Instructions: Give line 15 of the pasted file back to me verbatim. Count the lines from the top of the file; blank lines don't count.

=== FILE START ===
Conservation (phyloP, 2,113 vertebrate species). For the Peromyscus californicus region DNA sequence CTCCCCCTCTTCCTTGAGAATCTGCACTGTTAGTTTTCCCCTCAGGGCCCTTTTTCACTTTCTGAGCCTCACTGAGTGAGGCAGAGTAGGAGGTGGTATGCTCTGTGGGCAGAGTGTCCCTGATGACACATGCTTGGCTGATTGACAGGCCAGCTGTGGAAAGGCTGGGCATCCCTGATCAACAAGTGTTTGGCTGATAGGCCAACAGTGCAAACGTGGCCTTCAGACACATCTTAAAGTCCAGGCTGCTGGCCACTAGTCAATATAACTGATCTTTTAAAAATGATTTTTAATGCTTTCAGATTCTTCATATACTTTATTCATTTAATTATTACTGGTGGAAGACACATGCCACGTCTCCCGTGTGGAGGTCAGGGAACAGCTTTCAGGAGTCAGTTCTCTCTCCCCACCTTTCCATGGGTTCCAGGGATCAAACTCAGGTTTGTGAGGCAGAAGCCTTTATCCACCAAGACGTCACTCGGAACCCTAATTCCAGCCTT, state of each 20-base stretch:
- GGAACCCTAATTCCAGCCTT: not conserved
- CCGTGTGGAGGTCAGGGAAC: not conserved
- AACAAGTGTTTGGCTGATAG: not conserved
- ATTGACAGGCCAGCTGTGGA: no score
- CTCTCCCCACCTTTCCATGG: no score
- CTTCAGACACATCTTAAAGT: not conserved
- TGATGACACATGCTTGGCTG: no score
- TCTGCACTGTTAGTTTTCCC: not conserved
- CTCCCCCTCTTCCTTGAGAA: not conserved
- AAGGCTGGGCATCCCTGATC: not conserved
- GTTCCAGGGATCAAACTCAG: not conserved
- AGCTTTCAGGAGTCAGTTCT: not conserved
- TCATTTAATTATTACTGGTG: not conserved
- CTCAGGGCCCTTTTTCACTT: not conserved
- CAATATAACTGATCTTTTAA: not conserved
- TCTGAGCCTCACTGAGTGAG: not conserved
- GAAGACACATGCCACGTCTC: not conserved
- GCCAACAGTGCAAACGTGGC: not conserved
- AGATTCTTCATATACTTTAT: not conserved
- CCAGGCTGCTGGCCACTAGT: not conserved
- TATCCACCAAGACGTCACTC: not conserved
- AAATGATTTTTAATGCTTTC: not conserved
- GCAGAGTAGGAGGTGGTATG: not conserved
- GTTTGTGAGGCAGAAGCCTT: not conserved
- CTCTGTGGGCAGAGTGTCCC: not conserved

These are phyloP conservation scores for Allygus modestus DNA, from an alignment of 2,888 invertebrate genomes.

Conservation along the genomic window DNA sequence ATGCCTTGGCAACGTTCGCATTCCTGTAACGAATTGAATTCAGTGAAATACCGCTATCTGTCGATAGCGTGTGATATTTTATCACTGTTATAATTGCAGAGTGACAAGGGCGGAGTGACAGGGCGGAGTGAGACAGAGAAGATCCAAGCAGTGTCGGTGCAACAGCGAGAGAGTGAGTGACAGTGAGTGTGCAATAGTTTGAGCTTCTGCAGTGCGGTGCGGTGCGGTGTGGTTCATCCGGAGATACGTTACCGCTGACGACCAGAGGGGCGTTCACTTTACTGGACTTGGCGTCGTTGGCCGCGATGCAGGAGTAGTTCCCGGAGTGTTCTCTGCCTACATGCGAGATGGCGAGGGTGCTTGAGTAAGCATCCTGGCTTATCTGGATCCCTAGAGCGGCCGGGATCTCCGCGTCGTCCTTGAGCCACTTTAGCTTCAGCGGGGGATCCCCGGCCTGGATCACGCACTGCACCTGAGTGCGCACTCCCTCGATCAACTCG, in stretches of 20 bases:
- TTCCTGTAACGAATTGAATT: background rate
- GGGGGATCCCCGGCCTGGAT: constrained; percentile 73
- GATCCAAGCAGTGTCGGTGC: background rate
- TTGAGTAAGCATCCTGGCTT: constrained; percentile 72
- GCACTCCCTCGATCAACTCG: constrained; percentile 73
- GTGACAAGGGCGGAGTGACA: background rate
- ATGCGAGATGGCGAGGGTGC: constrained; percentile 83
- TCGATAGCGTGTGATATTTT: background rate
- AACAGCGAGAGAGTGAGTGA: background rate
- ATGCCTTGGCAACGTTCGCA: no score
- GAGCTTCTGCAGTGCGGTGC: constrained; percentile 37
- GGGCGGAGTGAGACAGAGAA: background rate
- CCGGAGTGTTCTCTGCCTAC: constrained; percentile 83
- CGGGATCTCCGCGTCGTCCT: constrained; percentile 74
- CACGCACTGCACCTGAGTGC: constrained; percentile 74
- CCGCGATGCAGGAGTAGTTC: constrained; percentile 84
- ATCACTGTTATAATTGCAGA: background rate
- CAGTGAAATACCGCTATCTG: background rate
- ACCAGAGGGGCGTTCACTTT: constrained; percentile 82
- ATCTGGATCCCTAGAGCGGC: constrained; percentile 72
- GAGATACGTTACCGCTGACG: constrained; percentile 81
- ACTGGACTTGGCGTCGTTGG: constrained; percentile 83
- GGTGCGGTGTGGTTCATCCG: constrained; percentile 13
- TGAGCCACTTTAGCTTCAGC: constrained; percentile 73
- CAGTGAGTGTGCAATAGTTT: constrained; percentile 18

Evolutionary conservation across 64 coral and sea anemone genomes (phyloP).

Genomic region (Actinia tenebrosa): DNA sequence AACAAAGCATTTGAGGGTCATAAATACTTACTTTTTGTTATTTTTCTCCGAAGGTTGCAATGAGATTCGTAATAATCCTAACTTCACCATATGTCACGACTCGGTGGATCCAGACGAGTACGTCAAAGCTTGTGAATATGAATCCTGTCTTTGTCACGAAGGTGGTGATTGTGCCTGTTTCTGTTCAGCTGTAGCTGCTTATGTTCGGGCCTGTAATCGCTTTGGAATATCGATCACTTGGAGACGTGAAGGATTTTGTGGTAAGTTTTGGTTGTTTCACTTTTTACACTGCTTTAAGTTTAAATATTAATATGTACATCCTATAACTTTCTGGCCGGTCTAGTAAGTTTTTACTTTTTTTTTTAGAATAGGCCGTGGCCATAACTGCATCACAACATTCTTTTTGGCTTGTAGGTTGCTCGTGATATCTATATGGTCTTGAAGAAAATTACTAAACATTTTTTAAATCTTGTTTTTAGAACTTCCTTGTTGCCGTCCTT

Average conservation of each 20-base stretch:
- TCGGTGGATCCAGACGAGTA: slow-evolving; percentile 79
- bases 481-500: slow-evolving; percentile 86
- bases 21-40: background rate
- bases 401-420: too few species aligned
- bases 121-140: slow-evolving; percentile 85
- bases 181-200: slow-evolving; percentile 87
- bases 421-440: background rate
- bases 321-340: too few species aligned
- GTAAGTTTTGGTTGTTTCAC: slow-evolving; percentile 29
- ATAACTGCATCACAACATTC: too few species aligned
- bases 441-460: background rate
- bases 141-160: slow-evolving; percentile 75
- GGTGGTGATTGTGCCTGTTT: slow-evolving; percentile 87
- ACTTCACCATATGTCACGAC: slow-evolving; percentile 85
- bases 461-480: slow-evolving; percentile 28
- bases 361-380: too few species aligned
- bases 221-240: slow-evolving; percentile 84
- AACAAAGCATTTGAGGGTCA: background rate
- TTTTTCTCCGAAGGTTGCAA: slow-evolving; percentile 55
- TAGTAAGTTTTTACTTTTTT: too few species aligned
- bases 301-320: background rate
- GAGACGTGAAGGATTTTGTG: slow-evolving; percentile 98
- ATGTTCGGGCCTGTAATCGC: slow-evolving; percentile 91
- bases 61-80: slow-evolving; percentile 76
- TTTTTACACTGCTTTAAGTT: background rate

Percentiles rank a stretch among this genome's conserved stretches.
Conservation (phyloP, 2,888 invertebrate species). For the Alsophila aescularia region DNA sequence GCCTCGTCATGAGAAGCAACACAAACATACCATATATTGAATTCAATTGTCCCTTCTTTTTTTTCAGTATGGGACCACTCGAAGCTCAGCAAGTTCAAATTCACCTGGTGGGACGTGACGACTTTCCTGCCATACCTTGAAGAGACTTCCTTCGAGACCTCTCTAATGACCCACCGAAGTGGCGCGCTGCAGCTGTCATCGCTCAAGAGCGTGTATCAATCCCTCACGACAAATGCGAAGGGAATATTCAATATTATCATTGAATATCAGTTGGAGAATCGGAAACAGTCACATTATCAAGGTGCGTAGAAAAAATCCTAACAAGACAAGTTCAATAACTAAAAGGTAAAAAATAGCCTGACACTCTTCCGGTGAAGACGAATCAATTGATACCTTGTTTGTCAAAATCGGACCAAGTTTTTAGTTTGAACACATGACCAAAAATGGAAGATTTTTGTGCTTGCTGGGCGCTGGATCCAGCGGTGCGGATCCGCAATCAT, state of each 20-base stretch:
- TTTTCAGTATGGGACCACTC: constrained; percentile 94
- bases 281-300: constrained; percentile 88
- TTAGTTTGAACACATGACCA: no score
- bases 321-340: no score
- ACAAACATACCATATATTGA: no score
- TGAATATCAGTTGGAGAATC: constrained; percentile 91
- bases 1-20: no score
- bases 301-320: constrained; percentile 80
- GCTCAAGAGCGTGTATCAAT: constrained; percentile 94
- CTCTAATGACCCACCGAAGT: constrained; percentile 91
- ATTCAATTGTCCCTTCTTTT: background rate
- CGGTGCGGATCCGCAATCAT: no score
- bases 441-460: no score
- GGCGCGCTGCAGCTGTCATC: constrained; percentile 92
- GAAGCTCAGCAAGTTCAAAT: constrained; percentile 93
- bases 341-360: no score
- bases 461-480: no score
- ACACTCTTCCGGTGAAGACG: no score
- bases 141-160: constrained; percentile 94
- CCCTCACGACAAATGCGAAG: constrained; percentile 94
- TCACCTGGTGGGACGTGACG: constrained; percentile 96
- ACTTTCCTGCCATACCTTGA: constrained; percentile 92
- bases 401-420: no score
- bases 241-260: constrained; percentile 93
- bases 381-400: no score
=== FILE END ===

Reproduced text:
- CTCAGGGCCCTTTTTCACTT: not conserved